4. Q: Why should I use this new feature at all? I don’t think it’s cool anyhow. Always updated my ConfigMgr environment by hand, so why should I change that now?
    A: Progress is default in our line of work. Of course, it doesn’t mean you must follow everything suit, but it pays off to know what’s available and possible. Just denying a new way of working based solely on the reason ‘I always did it manually or by method A or B’ won’t get you far. When you simply want to TEST this new functionality however, before letting it loose in the ‘wild’, I hear you. Simply build a new test environment and test drive it. Document it. Discuss it with your team. And then decide.

    But simply dismissing it because it’s new I personally think your next question could be: ‘Do you want French fries with your burger?’. Excuse me for being harsh, but running away from new developments in our line of industry won’t keep you ahead of the competition and sooner or later you’ll find yourself learning a new trade. Perhaps even serving a burger to your old colleagues who have time for it now since ConfigMgr is updating itself…

  5. Q: Should I run the Prerequisite Check or not?
    A: Yes please! Even when you try to skip it by hitting the Install Update Pack button in the Console, it will run that check. But none the less, it’s better to run the check separately before you hit that button. This way you’ll know whether there are issues or not. It will help you to prevent situations where you’ve planned time for the installation, only to bump into a ‘negative’ from the Prerequisite Checker. Better to catch them beforehand, fix them and then move ahead.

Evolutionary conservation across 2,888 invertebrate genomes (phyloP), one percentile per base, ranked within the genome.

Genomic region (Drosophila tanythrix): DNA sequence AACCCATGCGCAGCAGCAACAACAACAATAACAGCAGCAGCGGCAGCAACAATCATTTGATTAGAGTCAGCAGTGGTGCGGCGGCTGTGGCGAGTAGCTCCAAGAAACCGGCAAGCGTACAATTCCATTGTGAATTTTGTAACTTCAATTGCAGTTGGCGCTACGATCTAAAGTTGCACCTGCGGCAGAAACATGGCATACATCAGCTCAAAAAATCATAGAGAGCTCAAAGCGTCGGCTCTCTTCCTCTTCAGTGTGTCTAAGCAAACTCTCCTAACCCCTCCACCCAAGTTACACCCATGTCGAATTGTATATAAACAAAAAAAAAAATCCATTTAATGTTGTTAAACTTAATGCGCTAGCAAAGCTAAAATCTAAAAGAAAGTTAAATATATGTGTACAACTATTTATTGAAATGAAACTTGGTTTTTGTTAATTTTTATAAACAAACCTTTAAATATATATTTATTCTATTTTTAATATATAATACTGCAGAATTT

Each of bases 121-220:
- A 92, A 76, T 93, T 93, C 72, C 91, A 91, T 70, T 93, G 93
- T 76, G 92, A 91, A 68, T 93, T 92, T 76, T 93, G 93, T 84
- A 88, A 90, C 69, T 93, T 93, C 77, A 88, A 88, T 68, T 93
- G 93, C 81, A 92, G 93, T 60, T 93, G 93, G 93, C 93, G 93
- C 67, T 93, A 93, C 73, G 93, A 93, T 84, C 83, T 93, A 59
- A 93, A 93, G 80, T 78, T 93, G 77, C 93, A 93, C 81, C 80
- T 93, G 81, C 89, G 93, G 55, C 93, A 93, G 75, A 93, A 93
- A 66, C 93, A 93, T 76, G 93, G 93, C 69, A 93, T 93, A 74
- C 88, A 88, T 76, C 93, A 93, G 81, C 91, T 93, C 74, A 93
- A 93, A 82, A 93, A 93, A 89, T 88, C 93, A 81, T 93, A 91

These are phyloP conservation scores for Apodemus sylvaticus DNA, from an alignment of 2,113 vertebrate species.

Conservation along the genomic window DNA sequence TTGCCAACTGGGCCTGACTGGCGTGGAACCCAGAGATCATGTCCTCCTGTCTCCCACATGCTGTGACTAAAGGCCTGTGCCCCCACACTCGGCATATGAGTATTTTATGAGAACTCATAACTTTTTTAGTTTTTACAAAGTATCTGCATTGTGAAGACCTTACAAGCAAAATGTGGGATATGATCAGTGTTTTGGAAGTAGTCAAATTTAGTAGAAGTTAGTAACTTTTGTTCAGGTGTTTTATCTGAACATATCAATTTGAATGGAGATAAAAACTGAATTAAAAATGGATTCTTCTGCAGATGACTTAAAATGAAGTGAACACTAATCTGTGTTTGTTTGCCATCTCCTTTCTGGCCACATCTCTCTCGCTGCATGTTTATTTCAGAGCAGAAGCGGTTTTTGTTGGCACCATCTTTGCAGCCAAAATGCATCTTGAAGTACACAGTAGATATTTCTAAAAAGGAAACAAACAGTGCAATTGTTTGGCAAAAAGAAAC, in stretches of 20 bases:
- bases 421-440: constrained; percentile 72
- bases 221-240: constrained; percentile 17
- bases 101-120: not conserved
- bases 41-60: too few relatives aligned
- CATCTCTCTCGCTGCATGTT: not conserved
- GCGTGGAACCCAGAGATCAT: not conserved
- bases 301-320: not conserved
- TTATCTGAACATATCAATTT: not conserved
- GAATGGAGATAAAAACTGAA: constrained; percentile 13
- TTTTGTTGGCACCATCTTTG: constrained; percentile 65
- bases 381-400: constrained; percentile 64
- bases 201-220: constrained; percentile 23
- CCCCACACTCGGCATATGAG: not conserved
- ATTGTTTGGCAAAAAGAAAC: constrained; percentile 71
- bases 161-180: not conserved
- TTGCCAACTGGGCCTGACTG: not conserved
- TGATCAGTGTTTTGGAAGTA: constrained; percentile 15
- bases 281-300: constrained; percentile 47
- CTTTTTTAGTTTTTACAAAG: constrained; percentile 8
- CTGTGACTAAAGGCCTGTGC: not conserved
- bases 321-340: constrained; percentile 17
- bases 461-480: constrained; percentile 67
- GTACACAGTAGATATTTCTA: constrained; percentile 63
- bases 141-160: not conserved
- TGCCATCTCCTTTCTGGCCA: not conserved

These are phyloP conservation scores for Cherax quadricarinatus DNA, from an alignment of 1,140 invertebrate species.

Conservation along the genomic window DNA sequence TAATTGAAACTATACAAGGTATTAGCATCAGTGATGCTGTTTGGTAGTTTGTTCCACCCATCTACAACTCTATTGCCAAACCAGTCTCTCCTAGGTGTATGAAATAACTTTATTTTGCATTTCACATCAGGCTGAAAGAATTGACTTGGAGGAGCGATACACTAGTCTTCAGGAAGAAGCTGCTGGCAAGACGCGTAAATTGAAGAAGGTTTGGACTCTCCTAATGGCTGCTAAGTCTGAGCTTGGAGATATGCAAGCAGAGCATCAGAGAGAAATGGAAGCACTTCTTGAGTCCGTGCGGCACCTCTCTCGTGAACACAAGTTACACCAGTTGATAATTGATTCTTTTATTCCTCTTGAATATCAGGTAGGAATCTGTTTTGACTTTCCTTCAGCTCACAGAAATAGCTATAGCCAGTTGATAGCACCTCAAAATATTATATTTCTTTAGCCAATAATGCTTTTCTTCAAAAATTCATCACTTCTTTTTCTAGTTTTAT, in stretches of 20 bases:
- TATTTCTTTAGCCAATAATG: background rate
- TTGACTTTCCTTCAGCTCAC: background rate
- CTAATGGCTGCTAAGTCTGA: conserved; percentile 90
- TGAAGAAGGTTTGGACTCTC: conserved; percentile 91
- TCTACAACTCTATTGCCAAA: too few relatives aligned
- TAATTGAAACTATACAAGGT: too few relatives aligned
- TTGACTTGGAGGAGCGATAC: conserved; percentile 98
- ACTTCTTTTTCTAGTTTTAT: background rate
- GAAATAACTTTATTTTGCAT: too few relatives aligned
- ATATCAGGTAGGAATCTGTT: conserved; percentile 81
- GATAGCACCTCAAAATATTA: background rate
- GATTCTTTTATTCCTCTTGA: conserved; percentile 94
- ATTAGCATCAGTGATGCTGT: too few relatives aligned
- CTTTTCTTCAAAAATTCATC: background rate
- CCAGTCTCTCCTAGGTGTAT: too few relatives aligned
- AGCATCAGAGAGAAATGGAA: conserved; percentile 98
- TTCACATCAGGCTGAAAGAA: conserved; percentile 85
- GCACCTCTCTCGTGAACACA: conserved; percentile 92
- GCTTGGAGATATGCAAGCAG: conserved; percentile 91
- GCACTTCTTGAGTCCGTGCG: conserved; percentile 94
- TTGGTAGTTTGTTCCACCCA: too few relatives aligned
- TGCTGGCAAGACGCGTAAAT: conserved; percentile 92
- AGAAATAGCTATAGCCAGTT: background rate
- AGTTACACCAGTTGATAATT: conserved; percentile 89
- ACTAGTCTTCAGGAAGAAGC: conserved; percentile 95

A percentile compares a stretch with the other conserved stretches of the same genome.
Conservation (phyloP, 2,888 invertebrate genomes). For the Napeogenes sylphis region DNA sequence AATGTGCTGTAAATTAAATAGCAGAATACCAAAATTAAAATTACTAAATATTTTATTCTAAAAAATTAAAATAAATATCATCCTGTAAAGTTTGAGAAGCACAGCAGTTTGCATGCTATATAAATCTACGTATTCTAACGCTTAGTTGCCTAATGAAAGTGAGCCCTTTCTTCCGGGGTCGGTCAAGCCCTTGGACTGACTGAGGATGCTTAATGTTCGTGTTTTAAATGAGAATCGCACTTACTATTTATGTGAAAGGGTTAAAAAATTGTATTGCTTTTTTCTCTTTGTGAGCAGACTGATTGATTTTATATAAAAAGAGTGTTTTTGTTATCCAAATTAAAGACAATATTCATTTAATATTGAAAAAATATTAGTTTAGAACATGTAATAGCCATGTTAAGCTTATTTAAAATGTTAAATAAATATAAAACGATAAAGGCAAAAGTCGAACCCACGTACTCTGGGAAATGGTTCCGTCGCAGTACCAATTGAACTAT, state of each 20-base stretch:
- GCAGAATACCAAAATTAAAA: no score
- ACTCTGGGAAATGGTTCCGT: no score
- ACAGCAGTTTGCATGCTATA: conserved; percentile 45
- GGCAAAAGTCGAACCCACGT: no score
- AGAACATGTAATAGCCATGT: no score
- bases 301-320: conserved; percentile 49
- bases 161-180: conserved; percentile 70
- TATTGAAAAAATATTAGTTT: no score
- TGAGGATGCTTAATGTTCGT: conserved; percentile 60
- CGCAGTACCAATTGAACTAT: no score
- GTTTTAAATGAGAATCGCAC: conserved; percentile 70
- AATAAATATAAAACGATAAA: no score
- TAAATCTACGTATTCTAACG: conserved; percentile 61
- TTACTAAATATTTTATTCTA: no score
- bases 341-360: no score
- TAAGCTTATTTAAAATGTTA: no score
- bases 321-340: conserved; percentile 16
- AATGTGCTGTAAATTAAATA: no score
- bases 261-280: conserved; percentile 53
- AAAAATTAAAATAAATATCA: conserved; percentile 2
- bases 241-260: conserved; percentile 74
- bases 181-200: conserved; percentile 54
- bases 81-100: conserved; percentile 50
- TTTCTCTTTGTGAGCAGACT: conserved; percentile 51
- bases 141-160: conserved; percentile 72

6. Q: Do I still need to follow the RFC procedures?
    A: Seriously? Are you asking me to skip them? Why? Because the Console can update the ConfigMgr infrastructure? Most of the times when a hotfix is applied, the SQL database is hit as well as is the Console. What are you going to tell your manager? It was the Console, not me? So YES please, follow the normal RFC procedures. Even better, run the Prerequisite Checker before filing the RFCs so you know whether additional work is required. Helps you to safe face.

  7. Q: Okay. I’ve run the Prerequisite Checker. Nothing came out. All okay. So I hit the Install Update Pack button. And now I see the Prerequisite Checker came out fine (again). But it looks like NOTHING happens afterwards. Is this new ‘cool’ feature broken or what?